Yup that’s it.  You will need a large jar, I have a 2 litre kilner jar.  Fill it with orange peel.  I bought several bags of past their sell by date oranges, made copious quantities of orange juice (earning Mum of the year award to add to my scientific boffin award), shoved the peels in the jar and covered with white vinegar (or brewed condiment as it was quaintly called on the bottle).  Leave to soak for 4-6 weeks.  During this time the orange oil will seep into the vinegar and the vinegar smell completely goes (or so I hope).  Dilute with water and pour into spray bottle.  Hey presto.  I have at least 3 weeks to go before I can report back.

It strikes me that if I substitute my lovely orange smelling vinegar for pure vinegar in the various cleaning concoctions we will live not in a pickle jar but an orange grove …. where would you prefer to live?!

17 thoughts on “i have a secret weapon

  1. Fantastic, Gillie. I am a vinegar and newspaper devotee but husband complains that bathroom smells like a fish and chip shop without the goodies for hours after. As I use my orange peel for making marmalade, I might just add a few drops of essential oil to stop the complaints. Nice one!

  2. This is very helpful, affordable and environmentally friendly. Yeah. BTW, while doing a little research for a cook book post I came across an entry in an old Mrs. Beeton’s book describing using gin to clean mirrors and glass surfaces…. Hmmm… Wonder how many tipsy house cleaners there were?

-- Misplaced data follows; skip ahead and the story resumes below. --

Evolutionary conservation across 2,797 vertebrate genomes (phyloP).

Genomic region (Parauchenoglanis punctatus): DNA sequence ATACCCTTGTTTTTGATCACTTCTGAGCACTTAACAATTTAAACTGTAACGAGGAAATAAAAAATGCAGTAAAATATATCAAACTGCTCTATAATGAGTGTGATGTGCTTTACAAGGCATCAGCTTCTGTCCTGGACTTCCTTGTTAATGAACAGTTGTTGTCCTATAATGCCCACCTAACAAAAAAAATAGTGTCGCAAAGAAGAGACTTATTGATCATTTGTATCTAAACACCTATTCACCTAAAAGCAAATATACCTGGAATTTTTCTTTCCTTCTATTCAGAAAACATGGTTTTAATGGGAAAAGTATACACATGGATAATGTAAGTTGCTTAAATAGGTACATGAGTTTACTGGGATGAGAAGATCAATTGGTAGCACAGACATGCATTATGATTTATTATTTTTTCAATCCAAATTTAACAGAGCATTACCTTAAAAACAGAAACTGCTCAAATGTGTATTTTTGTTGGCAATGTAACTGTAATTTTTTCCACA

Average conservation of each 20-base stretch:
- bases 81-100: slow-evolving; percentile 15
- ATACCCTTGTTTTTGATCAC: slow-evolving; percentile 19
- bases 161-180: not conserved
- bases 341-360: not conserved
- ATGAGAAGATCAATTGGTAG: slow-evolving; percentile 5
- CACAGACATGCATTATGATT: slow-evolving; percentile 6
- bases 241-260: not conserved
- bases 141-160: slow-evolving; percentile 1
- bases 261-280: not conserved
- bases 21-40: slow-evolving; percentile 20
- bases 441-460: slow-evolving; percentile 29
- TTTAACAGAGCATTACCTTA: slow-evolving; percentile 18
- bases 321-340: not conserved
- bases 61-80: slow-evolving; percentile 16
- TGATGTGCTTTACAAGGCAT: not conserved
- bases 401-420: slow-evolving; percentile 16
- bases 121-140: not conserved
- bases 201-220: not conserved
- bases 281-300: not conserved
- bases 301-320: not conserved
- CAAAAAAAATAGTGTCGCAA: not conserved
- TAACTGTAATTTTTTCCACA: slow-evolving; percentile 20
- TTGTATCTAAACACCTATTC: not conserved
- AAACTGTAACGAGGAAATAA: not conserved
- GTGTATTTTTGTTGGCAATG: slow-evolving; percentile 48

• Well it’s all ethanol at the end of the day. I think I’ll keep the juniper berry stuff for drinking rather than cleaning though!

  3. Amazing research. I have been using rubbing alcohol to remove dye from floor tiles. I may try your other suggestion and see if it better. Love orange groves!!

  4. you say you can’t get isopropanol? my chemist orders it for me, along with my Industrial Meths and acetone (I use them for cleaning porcelain and glass and in restoration) , only the meths needs a HMRC licence the others he can just get from wholesaler.

    • It’s okay, I’ve got surgical spirit which is just as good for house cleaning. It hadn’t occurred to me that I could order it. I suppose I was fearful of what they thought I would do with it!

  5. And excuse me, but your orange vinegar is also lovely on salads….. I make all sorts of different fruit vinegars, some with some sugar in too, some without. Method exactly as per your cleaner!

    • How silly of me. I make lots of flavoured vinegar (lavender is one of my favourites) and I never even thought to use it in salad. DUH!

  6. Gillie, when I worked in the pharmacy, we used to be able to order isopropanol in. Have a chat with your local independent. It is usually behind the counter or even in the back rather than on general sale, due to the risk of people buying it for drinking!!!

  7. Gillian,
    I’m so glad that you didn’t keep this your secret! Thanks for sharing it with us! I’m definitely going to try both these cleaners. Now I’d like the recipe for the beeswax-toiletries? Pretty please?

  8. I love the sound of the orange cleaner. I’ve tried rubbing squeezed out oranges or lemons on the sink and the juice conbined with the oil works really well. But that’s a messy job and can only be done when the fruit peels are around.